1. In the Second String box, type the receive expression that the BIG/ip Controller should look for in the returned web page. For example, the following receive expression looks for a text string in a web page:
  Welcome home!  
  1. Click the Apply button.

Manually configuring and testing the /etc/bigd.conf file

You can set up ECV service check on the command line by creating an /etc/bigd.conf file in a text editor such as vi or pico. Each line in the /etc/bigd.conf file defines a send string and a receive expression for one node, or for one port. Remember that when you define a ECV service check for a port, all nodes that use the port inherit the service check settings.

Changes to the /etc/bigd.conf do not take effect until the system is rebooted, or bigd is restarted. To restart bigd, simply run the command bigd.

The BIG/ip Controller provides a command line tool that allows you to verify the syntax of the /etc/bigd.conf file before the system begins using it. Once you set up the file, we recommend that you test it before you reboot the system or restart the bigd daemon and begin using the file.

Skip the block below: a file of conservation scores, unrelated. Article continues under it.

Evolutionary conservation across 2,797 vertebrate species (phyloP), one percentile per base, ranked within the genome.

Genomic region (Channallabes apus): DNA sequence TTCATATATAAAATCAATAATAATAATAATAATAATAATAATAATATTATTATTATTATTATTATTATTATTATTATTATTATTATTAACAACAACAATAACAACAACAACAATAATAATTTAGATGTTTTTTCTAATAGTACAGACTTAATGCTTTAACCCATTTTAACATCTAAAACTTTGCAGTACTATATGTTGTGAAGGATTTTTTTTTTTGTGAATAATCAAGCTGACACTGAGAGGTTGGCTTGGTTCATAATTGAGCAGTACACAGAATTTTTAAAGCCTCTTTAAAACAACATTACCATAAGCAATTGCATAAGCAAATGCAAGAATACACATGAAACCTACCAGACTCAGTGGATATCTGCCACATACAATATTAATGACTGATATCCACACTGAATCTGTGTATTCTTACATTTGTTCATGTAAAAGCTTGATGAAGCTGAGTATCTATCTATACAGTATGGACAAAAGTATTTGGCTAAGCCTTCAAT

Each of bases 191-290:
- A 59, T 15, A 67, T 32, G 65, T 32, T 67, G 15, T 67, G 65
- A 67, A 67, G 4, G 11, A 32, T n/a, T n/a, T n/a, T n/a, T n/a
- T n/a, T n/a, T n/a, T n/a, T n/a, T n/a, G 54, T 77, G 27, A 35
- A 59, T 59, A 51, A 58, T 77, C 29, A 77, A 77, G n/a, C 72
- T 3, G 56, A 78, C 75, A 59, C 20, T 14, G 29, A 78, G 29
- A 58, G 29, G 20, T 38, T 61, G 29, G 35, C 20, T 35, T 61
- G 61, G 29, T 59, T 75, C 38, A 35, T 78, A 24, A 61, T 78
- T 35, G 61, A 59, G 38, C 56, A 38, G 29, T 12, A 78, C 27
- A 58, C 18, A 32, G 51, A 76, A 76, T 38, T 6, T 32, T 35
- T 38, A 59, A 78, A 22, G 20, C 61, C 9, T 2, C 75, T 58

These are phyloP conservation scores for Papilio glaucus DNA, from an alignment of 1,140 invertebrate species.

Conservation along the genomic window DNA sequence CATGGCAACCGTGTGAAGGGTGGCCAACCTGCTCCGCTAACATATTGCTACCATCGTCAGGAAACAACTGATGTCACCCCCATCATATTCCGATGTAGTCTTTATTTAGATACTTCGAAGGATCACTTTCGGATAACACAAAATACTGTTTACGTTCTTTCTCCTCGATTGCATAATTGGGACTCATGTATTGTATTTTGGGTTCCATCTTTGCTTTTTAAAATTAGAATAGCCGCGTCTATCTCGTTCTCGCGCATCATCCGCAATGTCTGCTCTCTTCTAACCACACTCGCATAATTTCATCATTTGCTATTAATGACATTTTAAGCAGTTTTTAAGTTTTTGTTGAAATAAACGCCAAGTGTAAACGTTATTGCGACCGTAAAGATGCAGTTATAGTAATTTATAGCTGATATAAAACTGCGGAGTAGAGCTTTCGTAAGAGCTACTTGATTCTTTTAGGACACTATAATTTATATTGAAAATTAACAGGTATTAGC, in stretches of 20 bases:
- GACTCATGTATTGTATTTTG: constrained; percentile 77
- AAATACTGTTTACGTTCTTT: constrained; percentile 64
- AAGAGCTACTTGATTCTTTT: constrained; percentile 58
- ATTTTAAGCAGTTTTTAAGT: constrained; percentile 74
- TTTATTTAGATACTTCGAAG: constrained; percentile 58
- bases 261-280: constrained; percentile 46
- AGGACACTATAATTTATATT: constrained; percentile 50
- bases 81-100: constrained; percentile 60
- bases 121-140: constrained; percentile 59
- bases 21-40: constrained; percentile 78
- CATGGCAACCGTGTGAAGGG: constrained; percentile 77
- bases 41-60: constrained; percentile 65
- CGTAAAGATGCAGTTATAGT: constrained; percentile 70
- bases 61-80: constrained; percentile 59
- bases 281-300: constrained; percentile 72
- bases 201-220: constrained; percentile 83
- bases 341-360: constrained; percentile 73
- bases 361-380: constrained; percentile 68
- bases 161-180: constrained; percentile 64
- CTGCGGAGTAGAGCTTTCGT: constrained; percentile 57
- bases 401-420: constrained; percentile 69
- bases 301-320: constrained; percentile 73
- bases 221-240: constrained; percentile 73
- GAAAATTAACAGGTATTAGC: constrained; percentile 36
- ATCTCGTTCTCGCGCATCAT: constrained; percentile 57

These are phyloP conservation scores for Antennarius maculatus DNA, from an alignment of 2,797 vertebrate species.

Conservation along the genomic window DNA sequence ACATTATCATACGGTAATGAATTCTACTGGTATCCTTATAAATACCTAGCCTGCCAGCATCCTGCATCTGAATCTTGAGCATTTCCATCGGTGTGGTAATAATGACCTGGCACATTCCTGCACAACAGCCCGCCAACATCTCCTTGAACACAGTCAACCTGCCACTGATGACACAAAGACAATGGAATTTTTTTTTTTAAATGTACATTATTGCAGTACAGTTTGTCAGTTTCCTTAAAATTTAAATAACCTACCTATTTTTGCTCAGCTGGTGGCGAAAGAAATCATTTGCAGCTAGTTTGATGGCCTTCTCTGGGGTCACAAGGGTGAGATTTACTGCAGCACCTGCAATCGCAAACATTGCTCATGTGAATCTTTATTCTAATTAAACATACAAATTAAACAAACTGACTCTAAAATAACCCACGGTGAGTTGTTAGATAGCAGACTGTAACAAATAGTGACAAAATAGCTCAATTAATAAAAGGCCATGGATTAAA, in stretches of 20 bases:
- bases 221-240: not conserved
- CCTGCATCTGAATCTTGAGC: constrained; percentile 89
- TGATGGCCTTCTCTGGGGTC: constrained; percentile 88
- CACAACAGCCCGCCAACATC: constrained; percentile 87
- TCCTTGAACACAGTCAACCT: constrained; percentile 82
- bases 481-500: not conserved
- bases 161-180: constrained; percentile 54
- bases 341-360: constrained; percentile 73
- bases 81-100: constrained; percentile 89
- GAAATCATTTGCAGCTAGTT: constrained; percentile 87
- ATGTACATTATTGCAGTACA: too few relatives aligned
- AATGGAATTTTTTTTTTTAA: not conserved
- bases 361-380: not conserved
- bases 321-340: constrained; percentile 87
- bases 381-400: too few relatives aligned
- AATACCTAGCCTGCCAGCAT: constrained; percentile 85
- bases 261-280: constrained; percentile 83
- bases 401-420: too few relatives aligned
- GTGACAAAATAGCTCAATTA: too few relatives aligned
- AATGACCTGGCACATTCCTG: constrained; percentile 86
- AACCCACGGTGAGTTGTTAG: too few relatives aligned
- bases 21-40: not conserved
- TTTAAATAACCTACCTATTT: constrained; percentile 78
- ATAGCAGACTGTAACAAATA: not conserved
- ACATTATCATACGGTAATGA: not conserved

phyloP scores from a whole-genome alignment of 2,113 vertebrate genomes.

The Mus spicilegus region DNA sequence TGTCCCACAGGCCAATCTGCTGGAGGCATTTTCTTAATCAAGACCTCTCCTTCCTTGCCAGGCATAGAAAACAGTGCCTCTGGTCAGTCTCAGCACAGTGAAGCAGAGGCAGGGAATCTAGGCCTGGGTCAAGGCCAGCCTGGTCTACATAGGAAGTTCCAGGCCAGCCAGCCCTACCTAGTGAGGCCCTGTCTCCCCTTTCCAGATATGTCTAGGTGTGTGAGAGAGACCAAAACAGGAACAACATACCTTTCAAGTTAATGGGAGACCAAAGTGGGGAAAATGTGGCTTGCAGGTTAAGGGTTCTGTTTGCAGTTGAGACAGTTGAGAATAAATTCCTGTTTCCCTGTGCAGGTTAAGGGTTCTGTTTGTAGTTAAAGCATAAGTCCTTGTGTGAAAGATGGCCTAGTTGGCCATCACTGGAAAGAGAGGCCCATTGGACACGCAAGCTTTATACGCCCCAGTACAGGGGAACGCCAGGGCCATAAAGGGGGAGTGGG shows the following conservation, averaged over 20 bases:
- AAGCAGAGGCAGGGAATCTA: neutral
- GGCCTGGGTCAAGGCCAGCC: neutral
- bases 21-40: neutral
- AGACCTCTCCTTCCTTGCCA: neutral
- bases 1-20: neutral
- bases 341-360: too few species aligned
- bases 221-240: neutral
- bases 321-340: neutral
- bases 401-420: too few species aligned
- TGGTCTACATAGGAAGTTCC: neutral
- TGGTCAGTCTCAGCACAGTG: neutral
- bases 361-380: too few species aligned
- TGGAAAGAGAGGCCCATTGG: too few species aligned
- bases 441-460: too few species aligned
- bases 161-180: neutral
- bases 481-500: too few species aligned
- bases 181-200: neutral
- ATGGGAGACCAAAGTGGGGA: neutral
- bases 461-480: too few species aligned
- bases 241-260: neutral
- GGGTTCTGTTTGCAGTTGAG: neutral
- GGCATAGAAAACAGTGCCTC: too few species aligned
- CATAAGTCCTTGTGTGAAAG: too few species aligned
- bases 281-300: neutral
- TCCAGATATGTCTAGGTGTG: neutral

Setting up the /etc/bigd.conf file

The /etc/bigd.conf file uses three different types of syntax for lines in the file that correspond to the three different types of service check that you can configure: ECV normal, ECV SSL, and ECV reverse. The following sections describe the syntax for each type, and provide some useful examples.

To set up ECV normal service check

The line for a normal ECV service check begins with the keyword active. The <node IP> parameter is optional, and you need to include it only if you are defining ECV service check for a specific node.

  active [<node IP>:]<port> "<send_string>" "<recv_expr>"  

For example, the following line sets up a normal ECV service check for a node, where the BIG/ip Controller looks for the text Welcome in the default page for the site.

  active 192.168.100.10:80 "GET /" "welcome"  

To set up ECV SSL service check

The line for an SSL ECV service check begins with the keyword ssl. The <node IP> parameter is optional, and you need to include it only if you are defining ECV service check for a specific node.

  ssl [<node IP>:]<port> "<send_string>" "<recv_expr>"  

For example, the following line sets up an SSL ECV service check for a node port. Note that the receive expression is null. When you use a null receive expression, the BIG/ip Controller considers any retrieved content to be a match.

  ssl 443 "GET /www/orders/order_form.html" ""  

To set up ECV reverse service check